Noncommunicable diseases account for about 71% of the 57 million deaths reported around the world every year. Most of these deaths are caused by diabetes, cancers, heart disease and lung disease. Over 85% of these “premature” deaths occur in low- and middle-income countries.
Noncommunicable diseases are, to some extent, preventable and manageable. But it is estimated that by 2030 they will cause 75% more deaths than malnutrition and infectious diseases. They also create a burden of ill health and disability, particularly among older people. Mortality data don’t always reflect the true personal and family impacts and costs of noncommunicable diseases.
In sub-Saharan African countries, older people often play crucial roles in their families and communities. They care for younger relatives, for example, and contribute to household income through small-scale agriculture and petty trading. Addressing the health challenges of older people benefits the society as a whole.
The United Nations set sustainable development goals in 2015. One of these aims to reduce premature deaths from noncommunicable diseases by a third by 2030. It also aims to promote mental health and well-being through effective prevention and treatment.
In our recent paper, my colleague and I looked into the burden and impact of these diseases. We found that many countries in sub-Saharan Africa are falling short of meeting the noncommunicable disease global targets. Governments, civil society and individuals need to do a lot more to care for and to improve the health of older people.
Noncommunicable disease burden
The growing burden of noncommunicable diseases in low- and middle-income countries is largely driven by cardiovascular risk factors. They include rapid population ageing, lifestyle and social behaviour changes.
Sedentary behaviour or physical inactivity, unhealthy diets, tobacco use, harmful drinking and air pollution all contribute to growth in noncommunicable diseases.
Many older people in sub-Saharan Africa’s urban informal settlements live in poor socioeconomic conditions and have unhealthy lifestyles. These settlements are common in major cities such as Nairobi in Kenya, and Accra in Ghana.
Older people living in these conditions are generally poor, and have little social protection and support. They are unlikely to receive regular health checks which would reveal early signs of noncommunicable diseases and risk factors. These communities may also lack access to information about lifestyle diseases. And they may not know what to do to keep healthy.
In addition, older people in these challenging settings suffer a great deal from less readily acknowledged noncommunicable diseases. These include dementia and the long-term physical and psychological effects of injuries and violence.
The economic burden of noncommunicable diseases in poor sub-Saharan African settings is expected to double from about US$6 trillion in 2010 to over US$13 trillion by 2030. In addition, every 10% increase in noncommunicable disease prevalence will cause a 0.6% decline in the annual economic growth in low- and middle-income countries.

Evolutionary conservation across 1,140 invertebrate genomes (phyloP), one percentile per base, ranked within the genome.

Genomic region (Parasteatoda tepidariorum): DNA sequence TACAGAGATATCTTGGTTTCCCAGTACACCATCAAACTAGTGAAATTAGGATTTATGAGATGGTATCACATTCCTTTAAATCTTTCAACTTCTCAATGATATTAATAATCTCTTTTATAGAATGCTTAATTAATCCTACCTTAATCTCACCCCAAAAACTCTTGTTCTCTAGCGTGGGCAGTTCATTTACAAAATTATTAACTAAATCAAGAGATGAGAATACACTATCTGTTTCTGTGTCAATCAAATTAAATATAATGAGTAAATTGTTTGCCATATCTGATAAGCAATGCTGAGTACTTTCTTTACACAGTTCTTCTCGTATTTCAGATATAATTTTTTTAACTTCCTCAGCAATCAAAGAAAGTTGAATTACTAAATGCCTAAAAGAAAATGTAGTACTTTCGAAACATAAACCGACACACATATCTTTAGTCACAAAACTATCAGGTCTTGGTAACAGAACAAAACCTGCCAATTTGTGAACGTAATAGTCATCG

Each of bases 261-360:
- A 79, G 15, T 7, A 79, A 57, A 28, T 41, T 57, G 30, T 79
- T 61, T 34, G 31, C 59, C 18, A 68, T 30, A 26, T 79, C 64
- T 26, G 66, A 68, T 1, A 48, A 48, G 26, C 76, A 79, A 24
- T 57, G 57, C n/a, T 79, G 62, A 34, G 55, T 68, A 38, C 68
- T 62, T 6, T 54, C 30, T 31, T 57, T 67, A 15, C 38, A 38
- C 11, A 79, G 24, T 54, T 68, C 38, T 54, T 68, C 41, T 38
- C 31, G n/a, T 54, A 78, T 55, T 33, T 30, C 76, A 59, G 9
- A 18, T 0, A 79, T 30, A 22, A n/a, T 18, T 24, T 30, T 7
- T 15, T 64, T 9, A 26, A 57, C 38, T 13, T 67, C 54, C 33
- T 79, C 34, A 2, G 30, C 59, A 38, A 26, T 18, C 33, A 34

For individuals and families, the burden is more than economic. It’s about quality of life for older adults. Sub-Saharan Africa faces a higher pace of demographic ageing and attendant noncommunicable diseases. It’s essential to rethink how these conditions are dealt with.
Based on my research on ageing and health in sub-Saharan Africa, I propose a number of interventions.
The conversation should start with up-to-date and reliable epidemiological data about noncommunicable diseases and their risk factors. This should inform prevention and control strategies.
Second, governments and civil society should increase awareness and recognise the role of healthcare professionals in managing these diseases. There should be a special focus on long-term care, palliative and end-of-life care for older people.
Third, a focus on universal health coverage would improve access to healthcare services for vulnerable older adults. This group is noted for delaying and avoiding healthcare because of the higher cost of treating chronic conditions.
Fourth, there is the need to change behaviour through persistent public education about these conditions in rapidly ageing populations. Communication has to be linguistically and culturally appropriate if it’s to change behaviour.
Government policies should promote healthier diets and regular physical activity. Laws should ban, reduce, or monitor risk behaviours such as heavy alcohol consumption, tobacco smoking and exposure to indoor air pollution. The production and distribution of products such as alcohol, tobacco, and sugary foods should be taxed appropriately because of their relationship with noncommunicable diseases.
Noncommunicable diseases are expected to have greater impacts in countries where poverty, malnutrition, poor sanitation, infections, and weak health and education systems persist. Unfortunately, many low- and middle-income countries including those in sub-Saharan Africa show such characteristics. Communities and families in these countries must make integrated efforts to address the challenges of noncommunicable diseases and improve the lives of older people.